ON BRIEF:

Elliot G. Hicks, Michael G. Gallaway, SPILMAN, THOMAS & BATTLE, PLLC, Charleston, West Virginia, for Appellant.

Gregory A. Harrison, DINSMORE & SHOHL LLP, Cincinnati, Ohio, for Appellee.

Before: SILER, GILMAN, and GIBBONS, Circuit Judges.

OPINION

Page 533

SILER, Circuit Judge.

Richard Rose owned a house in Ohio that burned in a fire. An investigation as to whether the fire was purposefully caused was ultimately inconclusive. Nevertheless, State Farm Fire and Casualty Company (State Farm), the holder of Rose's homeowner's insurance policies, denied his claim. Rose initiated suit, alleging breach of contract and bad faith. State Farm asserted that the policies were void because Rose concealed material information about his financial status when he was interviewed after the fire. The district court agreed and granted summary judgment to State Farm on both of Rose's claims. Because we find that a factual question remains as to whether Rose misled State Farm's investigators regarding his financial situation, we REVERSE and REMAND.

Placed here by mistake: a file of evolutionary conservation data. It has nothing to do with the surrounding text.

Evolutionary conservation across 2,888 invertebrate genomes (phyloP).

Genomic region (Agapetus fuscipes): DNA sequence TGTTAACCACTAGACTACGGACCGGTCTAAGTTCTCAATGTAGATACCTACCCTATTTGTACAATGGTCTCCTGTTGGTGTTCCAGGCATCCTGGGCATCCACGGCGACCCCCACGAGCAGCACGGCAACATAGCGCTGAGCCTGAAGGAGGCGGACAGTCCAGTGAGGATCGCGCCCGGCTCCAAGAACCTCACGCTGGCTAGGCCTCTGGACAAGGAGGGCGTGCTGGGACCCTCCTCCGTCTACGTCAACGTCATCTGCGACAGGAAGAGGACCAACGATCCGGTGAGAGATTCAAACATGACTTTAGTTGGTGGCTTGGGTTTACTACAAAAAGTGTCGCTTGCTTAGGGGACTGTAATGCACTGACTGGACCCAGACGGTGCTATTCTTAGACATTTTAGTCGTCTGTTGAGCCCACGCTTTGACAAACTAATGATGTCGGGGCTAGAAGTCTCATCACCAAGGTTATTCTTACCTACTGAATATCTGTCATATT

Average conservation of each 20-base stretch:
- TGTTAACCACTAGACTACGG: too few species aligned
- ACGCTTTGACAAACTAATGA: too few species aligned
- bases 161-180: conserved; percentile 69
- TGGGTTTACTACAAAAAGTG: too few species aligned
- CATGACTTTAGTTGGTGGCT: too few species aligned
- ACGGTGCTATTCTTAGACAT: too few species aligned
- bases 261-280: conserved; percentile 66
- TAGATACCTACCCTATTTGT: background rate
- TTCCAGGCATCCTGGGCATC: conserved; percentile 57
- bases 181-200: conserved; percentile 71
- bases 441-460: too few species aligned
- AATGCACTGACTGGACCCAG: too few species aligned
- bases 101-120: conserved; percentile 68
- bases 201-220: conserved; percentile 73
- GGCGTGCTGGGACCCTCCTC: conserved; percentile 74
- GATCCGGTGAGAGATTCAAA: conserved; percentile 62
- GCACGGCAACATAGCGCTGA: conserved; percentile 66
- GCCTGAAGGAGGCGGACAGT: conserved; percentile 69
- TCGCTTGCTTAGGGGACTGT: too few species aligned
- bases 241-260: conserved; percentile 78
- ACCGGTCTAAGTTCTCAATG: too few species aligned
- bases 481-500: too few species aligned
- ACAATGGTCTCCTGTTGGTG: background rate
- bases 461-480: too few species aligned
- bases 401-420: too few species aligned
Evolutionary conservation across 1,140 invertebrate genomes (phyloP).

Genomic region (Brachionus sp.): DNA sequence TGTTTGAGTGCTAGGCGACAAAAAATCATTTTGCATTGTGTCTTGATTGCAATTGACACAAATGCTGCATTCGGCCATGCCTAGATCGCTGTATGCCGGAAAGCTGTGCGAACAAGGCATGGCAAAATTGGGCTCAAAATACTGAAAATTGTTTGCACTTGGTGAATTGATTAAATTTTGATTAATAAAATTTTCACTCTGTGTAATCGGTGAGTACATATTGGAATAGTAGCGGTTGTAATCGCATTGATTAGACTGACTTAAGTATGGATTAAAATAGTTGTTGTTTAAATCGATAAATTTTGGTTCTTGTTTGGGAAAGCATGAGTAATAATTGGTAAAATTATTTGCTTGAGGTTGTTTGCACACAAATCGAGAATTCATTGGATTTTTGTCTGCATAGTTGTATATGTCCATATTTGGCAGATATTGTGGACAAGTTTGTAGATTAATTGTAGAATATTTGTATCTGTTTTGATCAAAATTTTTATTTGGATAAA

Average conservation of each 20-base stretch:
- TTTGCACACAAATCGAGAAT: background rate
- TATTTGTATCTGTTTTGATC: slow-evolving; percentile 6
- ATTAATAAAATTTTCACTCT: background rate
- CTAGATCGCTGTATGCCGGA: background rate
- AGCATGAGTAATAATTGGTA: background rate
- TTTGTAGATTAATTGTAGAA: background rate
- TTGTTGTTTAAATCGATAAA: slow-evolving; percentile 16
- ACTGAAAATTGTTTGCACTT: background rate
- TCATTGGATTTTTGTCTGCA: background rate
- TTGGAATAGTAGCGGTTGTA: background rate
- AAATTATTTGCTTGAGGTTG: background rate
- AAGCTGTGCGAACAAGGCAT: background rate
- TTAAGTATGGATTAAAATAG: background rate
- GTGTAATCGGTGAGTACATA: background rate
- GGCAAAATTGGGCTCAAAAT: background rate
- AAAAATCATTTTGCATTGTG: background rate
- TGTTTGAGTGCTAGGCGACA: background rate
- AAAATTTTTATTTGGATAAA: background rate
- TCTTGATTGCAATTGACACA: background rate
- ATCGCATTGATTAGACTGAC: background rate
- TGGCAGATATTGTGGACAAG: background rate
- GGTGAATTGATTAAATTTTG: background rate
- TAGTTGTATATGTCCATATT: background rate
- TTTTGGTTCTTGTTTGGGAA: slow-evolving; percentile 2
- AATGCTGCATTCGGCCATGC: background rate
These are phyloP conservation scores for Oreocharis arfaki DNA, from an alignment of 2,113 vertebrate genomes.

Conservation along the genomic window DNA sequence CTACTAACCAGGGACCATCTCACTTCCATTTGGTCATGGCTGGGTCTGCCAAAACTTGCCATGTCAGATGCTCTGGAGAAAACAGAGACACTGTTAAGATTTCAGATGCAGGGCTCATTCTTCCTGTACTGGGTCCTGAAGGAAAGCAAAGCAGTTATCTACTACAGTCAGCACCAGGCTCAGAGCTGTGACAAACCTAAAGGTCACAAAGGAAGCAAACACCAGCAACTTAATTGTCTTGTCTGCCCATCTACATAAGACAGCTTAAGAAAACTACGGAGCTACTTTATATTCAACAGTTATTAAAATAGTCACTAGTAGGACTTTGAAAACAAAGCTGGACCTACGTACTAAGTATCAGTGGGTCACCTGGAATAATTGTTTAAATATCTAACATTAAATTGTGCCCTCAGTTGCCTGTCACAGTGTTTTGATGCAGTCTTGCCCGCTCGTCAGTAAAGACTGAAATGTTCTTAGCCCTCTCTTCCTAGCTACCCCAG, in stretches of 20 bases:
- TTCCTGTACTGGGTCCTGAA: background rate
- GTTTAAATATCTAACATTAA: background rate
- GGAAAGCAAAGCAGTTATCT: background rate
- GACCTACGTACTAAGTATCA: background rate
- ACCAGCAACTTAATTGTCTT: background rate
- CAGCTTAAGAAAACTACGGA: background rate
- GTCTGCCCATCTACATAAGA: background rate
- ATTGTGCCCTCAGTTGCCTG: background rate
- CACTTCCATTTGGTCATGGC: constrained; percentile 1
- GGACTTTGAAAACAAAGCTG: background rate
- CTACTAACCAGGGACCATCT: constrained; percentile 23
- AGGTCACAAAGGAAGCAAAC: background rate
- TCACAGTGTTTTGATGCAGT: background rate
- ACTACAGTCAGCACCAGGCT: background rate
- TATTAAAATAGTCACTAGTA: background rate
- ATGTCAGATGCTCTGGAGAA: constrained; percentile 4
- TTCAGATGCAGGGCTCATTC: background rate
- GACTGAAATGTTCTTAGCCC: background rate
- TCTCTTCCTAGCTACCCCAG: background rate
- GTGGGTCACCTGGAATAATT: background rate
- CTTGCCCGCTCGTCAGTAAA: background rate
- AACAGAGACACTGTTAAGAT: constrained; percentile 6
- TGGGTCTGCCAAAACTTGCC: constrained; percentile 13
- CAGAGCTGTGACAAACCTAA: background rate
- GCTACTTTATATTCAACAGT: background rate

Page 534

I.

Rose owned a home in Bidwell, Ohio, that was insured by State Farm under a homeowner's policy that was in effect during the time of the fire. Although that policy covered most of his personal property, Rose also had a Personal Articles Policy that covered two Rolex watches. Collectively, these policies are the subject of this litigation.

On the morning of January 7, 2009, a fire destroyed Rose's home. The district court summarized the information Rose provided about that morning: